Saturday, November 15, 2008

Riding the Frontier's Crest

There's more to the Algonkian Church History Blog than comparing the mission philosophies of various church bodies. This blog is also about more general Algonkian history questions, like "who are the Stockbridge-Munsee Band of Mohican Indians?"
"who are the Brothertown Indians?" and
"who were the Brotherton Delawares?"

I think Christianity was an important element in the history of each of these communities.

Anthropologist Ted J. Brasser worked for a place in Ottowa, Canada that in the 1970's was called "The Museum of Man." Brasser wrote a book about the Mohicans which was part of a Museum of Man series (published by the National Museums of Canada in 1974), it is called Riding the Frontier's Crest: Mahican Indian Culture and Culture Change. (Ethnologists usually prefer to spell and pronounce it "Mahican" instead of "Mohican.") In Brasser's Appendix (p. 65-73) he gives us a "Chronological List of Mahican Locations."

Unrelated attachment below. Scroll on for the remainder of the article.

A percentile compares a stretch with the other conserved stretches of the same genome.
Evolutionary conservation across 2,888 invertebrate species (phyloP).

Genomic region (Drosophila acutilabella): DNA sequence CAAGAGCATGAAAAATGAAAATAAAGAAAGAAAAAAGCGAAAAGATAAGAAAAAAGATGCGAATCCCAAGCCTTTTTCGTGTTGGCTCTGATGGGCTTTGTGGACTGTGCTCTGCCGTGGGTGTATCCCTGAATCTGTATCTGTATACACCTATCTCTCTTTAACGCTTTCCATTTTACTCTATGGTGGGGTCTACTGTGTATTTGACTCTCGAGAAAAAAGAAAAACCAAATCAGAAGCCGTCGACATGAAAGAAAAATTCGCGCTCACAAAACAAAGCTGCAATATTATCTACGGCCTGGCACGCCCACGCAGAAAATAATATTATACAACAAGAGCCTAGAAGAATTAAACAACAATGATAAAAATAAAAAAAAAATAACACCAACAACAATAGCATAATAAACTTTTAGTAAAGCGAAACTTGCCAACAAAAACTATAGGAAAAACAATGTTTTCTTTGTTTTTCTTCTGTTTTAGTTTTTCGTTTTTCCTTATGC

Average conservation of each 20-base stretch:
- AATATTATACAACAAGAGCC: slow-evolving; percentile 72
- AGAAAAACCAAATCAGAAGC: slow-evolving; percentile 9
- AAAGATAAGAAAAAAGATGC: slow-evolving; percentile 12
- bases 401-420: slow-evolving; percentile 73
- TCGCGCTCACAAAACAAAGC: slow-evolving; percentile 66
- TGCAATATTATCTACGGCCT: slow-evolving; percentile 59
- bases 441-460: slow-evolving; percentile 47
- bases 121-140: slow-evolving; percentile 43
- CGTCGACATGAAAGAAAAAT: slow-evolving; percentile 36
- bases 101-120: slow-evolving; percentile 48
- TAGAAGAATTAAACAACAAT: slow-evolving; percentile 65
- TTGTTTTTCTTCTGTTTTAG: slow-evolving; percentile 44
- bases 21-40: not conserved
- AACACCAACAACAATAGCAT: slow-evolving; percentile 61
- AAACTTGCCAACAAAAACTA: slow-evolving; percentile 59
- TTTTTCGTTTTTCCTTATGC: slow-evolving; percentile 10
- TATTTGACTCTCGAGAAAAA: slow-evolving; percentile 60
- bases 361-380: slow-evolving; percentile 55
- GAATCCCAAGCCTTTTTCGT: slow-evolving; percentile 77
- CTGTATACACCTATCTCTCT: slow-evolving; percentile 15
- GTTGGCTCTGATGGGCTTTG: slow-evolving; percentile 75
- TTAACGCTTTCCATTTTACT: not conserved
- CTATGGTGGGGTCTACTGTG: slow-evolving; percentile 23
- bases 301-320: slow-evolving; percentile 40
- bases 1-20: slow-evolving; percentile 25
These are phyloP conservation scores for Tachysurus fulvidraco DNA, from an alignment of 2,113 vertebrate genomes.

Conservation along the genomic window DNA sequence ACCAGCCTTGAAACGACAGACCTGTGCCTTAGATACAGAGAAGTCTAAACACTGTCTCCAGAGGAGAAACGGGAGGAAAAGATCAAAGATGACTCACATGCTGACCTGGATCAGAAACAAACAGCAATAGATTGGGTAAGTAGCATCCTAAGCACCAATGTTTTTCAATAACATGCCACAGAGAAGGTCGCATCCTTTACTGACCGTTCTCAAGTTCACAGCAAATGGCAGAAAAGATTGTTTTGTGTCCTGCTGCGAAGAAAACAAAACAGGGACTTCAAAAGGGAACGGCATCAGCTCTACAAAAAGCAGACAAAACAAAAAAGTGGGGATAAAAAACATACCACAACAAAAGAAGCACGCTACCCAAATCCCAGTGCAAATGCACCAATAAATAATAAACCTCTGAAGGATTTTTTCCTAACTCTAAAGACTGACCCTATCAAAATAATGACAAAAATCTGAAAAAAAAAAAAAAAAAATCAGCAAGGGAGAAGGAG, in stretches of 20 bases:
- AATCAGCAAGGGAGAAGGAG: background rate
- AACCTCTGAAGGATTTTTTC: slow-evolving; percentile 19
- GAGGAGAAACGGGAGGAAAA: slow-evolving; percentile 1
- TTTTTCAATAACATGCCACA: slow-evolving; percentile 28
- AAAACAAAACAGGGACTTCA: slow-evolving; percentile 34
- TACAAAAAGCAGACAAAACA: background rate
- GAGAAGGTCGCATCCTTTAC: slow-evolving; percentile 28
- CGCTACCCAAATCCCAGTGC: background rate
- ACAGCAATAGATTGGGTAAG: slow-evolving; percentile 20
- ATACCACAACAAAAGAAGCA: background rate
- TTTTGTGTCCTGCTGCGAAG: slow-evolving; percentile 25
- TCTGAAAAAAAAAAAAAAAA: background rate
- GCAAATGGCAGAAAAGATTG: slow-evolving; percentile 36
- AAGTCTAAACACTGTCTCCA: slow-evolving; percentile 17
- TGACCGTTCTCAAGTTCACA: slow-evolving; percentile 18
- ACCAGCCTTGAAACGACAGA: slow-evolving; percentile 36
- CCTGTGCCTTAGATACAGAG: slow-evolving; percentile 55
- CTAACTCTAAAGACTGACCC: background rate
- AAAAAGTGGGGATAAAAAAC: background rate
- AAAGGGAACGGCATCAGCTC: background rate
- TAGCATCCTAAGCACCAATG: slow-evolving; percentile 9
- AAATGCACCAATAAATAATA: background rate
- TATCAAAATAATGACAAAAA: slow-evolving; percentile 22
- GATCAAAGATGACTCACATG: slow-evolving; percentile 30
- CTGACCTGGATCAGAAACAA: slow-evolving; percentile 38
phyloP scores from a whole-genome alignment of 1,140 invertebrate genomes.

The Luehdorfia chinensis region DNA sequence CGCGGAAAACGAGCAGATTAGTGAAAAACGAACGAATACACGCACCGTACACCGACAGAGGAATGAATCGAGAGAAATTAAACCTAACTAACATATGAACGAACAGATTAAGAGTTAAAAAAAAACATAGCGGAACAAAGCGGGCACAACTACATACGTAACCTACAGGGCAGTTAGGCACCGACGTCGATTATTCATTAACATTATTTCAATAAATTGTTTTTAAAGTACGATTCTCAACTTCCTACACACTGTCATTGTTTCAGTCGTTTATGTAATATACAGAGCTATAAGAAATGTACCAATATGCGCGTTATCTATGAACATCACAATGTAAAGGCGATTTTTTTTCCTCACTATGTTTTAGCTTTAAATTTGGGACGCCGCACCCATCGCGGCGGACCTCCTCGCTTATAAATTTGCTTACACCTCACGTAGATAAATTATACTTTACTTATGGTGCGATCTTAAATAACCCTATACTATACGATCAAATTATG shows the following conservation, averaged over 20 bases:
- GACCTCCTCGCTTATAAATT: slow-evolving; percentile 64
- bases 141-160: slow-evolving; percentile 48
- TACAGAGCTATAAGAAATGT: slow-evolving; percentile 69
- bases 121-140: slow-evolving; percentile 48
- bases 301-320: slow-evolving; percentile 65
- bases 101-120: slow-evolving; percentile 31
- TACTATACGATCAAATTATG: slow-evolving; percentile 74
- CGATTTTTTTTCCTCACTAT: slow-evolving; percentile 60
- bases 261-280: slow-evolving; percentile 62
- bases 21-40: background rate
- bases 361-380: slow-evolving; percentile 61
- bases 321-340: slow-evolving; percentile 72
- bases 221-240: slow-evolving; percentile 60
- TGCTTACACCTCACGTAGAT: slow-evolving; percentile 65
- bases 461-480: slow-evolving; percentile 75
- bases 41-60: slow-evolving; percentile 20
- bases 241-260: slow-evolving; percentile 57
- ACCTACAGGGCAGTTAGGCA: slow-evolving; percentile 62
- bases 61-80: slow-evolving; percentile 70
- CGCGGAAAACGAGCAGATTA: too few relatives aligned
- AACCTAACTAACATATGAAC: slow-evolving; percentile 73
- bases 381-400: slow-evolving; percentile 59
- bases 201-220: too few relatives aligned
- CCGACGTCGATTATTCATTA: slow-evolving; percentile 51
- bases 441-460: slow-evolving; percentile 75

Brasser's list is complex, but I can make a few generalizations about it. There were many moves, and there were several bands or villages of Mohicans in the 1600's and 1700's. The travels of most of the bands wind up in non-Mohican communities, often either an Algonkian or Iroquois community but Brasser even makes an attempt to follow "Meztizos," which he notes were locally known as "Bushwackers, Pondshiners, Basketmakers," or "Jukes."

Here's how we might sum up Brasser's list: while most of the Mohican settlements bacame remnants that joined larger Native communities, the Stockbridge Mohicans - despite the diseases, war, and other hardships that American Indians faced - held their own and even adopted non-Mohican individuals, families, and larger non-Mohican remnants (certainly the remanants of the Brotherton Delaware of New Jersey are one example).

The support of Christian mission societies was one of the biggest reasons for non-Mohican Indians to join the Stockbridges as they "rode the frontier's crest."

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